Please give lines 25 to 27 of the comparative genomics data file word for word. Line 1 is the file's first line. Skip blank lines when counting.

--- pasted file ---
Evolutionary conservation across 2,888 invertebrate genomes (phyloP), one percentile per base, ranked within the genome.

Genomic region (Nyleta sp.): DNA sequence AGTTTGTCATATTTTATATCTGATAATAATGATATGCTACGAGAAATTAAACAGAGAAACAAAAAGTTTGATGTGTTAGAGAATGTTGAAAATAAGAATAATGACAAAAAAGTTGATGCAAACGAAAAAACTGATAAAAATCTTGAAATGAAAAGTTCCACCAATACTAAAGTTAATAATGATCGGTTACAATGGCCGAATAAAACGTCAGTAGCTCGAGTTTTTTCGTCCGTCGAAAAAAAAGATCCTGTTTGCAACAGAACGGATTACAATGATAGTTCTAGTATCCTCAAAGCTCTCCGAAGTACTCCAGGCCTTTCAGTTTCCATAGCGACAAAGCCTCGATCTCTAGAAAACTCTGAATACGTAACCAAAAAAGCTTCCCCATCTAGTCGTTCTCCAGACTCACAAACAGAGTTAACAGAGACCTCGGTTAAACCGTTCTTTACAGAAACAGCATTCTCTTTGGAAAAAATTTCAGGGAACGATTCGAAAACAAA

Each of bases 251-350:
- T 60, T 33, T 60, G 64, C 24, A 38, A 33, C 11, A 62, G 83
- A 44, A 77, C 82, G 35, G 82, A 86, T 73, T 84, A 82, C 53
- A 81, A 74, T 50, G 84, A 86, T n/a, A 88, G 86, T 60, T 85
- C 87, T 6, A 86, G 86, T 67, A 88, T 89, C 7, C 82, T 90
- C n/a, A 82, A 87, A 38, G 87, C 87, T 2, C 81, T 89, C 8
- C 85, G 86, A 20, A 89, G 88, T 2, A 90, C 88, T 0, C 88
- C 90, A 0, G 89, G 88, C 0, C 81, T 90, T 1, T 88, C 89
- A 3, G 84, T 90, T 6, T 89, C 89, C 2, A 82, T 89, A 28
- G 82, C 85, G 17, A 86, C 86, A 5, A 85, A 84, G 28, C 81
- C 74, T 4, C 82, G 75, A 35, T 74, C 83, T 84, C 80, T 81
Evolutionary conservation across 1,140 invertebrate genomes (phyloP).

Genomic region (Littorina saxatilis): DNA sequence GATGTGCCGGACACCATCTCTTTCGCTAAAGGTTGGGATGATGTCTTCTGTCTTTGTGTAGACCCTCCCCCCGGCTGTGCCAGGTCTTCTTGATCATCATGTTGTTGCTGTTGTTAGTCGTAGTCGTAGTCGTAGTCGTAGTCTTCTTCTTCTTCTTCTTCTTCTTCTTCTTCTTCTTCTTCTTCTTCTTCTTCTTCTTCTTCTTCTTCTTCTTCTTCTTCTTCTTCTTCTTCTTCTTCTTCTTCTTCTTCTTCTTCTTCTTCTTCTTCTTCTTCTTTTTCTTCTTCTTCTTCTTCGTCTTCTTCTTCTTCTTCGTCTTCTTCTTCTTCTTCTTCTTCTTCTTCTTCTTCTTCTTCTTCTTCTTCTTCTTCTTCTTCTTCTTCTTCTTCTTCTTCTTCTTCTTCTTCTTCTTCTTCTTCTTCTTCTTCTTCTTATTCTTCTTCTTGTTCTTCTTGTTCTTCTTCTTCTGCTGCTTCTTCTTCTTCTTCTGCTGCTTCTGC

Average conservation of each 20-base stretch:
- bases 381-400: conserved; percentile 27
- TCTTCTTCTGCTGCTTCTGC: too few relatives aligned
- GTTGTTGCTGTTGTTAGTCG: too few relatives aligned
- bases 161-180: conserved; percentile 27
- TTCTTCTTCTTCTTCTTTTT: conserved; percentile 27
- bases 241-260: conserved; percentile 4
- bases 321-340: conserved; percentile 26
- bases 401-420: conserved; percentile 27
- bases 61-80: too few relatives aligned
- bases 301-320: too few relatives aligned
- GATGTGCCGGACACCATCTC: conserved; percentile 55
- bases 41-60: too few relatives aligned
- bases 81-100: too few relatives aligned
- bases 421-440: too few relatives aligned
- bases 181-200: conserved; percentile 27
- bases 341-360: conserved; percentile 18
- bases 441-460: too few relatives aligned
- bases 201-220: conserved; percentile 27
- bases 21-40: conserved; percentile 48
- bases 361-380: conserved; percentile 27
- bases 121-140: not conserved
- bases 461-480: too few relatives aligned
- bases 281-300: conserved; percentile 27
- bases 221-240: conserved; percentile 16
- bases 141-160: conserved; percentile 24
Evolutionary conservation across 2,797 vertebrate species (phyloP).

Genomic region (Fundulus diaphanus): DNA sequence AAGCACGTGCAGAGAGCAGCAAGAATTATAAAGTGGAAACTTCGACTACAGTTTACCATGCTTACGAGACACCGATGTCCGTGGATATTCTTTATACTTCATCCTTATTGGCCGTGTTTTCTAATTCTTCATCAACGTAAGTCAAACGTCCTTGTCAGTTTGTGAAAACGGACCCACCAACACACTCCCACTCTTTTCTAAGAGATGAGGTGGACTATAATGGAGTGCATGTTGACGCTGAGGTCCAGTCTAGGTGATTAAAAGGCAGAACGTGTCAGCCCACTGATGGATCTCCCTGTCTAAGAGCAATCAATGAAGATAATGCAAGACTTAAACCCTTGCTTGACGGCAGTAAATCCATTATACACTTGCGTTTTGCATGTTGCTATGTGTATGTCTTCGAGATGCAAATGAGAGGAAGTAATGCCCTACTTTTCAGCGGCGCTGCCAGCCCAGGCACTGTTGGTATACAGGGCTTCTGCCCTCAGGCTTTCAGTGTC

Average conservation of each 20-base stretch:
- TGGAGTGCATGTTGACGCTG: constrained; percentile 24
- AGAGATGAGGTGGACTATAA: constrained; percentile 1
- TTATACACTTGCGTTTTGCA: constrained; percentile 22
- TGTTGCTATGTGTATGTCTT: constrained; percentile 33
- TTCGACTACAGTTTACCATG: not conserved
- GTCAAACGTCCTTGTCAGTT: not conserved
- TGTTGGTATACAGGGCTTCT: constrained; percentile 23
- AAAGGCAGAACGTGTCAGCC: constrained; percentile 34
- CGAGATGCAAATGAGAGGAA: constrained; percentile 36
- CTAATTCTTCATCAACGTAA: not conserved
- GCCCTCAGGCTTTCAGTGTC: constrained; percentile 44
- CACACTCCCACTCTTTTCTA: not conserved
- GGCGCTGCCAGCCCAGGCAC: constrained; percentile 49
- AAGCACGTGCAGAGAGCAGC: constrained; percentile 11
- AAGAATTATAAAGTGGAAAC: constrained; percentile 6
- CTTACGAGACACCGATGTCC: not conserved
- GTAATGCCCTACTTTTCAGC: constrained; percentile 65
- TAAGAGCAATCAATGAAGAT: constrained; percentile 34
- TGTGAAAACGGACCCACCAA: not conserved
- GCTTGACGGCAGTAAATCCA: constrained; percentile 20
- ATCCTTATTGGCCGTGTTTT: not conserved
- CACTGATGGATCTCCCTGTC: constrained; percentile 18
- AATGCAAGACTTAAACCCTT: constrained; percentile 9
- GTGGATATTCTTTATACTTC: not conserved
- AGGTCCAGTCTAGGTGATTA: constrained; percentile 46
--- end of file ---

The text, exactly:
- bases 61-80: too few relatives aligned
- bases 301-320: too few relatives aligned
- GATGTGCCGGACACCATCTC: conserved; percentile 55